Worn sheaves

When a V-belt wraps around a sheave, the belt sides bulge out against the sides of the groove, transmitting load from sheave to belt tension member, Figure 3. As a sheave wears, the belt fits more loosely in the groove, so loads don’t transmit as well. This causes an uneven load distribution across the belt tension member, with more load being applied at the belt edges. The effect is similar to that of high temperature.

Because of this uneven loading, worn sheaves reduce belt life by as much as 50%. But their adverse effect on efficiency is even more costly. The efficiency of a belt drive with visibly worn sheaves and loose, slipping belts can easily drop below 90%. To translate this into operating costs, consider a 50-hp belt-driven machine that costs $25,150 (at $0.07/kWh) to operate year-round. The efficiency loss due to loose, slipping belts and worn sheaves costs about $1,300 per year, more than enough to replace the belts and sheaves several times.

A typical reaction to worn sheaves is to ignore the wear and just retension the belts so they don’t squeal (announcing to everyone that they’re slipping). Retensioning boosts efficiency. But if the higher tension exceeds the design load, it may impose too much load on the belts, as well as support bearings and shafts.

Doubling the load on ball-type shaftsupport bearings cuts their fatigue life by a factor of eight (the factor for belts is similar). So retensioning the belts to well-above the design load may increase efficiency, but at the expense of much shorter belt and bearing life. A better solution is to replace the worn sheaves.


As a misaligned belt enters a sheave groove, it rubs against the side of the groove, and flexes, creating friction and heat. The rubbing action also causes vibration in the driven machine, which increases belt load. This combination of higher belt load and higher temperature reduces belt life. Trying to gage the amount of reduction in life is difficult because it depends on the severity of misalignment and the resultant vibration. However, remembering that belt life is cut in half for every 19 F increase in temperature, it is easy to understand that misalignment can significantly reduce belt life.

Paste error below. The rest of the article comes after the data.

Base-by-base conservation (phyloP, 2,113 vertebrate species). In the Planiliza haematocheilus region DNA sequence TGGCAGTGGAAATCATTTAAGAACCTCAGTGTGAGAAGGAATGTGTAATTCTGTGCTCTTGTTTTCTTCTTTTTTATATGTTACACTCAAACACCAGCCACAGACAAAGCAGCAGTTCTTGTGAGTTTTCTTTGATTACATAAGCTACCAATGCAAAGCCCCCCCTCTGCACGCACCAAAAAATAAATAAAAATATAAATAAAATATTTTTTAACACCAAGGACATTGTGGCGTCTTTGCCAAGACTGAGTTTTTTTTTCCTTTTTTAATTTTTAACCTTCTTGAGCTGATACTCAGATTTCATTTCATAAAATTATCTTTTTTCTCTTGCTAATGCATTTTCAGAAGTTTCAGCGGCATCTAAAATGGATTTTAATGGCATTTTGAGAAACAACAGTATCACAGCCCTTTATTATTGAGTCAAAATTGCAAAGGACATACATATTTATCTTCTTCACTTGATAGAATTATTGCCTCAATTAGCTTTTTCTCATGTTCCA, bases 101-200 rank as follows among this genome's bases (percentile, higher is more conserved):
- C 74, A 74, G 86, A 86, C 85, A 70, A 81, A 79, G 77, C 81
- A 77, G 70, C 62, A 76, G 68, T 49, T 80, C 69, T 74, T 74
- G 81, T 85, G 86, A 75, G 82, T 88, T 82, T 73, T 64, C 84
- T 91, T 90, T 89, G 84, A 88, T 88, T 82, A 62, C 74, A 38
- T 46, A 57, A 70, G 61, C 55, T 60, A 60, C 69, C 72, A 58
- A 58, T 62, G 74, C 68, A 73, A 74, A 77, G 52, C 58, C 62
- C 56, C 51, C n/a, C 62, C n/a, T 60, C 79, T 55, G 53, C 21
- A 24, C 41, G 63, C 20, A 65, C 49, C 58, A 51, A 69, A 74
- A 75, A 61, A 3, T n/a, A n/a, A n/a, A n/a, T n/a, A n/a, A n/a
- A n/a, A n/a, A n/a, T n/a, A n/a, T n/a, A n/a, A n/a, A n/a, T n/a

The amount of efficiency loss caused by misalignment depends on variables such as center distance, load, and belt type. These losses generally aren’t significant (less than ½%) compared to the damage caused by increased belt and bearing loads and by machine vibration. But, if belt life seems too short, make sure the belts are aligned according to the manufacturer’s recommendations — usually within ½ deg.

Other criteria

Here are some other points to keep in mind so your belts will run efficiently:

• Larger sheaves reduce belt tension and bending stresses, leading to better efficiency and longer life.
• Totally enclosed guards restrict air circulation, which can substantially increase belt temperatures and proportionally reduce belt life.
• Dirt, oil, grease, and belt dressings attack belt material or change the friction between belt and sheave, which can reduce belt life.
• Special V-belt materials are available for high temperature and high-vibration applications, or those that require low elongation.
• Raw edge belts run cooler than fabric- covered belts and often last longer for this reason.
• Modern narrow section V-belts carry as much load as classical belts even though the new belts are narrower. They do this by distributing load more evenly over the tension members.
• A V-belt drive designed according to standard methods should operate for 15,000 to 20,000 hr before belt replacement is needed. Sheaves should last for about three belt changes before they’re POWER TRANSMISSION DESIGN JUNE 1995 71 worn out.
• Synchronous belts normally operate with an average efficiency of about 97% compared to 94% for V-belts (after breakin). Frequently, the power savings obtained by switching to synchronous belts will pay for the change-over in less than a year.
• The belt industry continues to upgrade designs and materials. If your belt drive is more than 15 years old, there is probably a better, more-efficient, longerlasting alternative.

Neville W. Sachs is a consultant on equipment analysis and reliability, and president of Sachs, Salvaterra & Associates Inc., Syracuse, N.Y.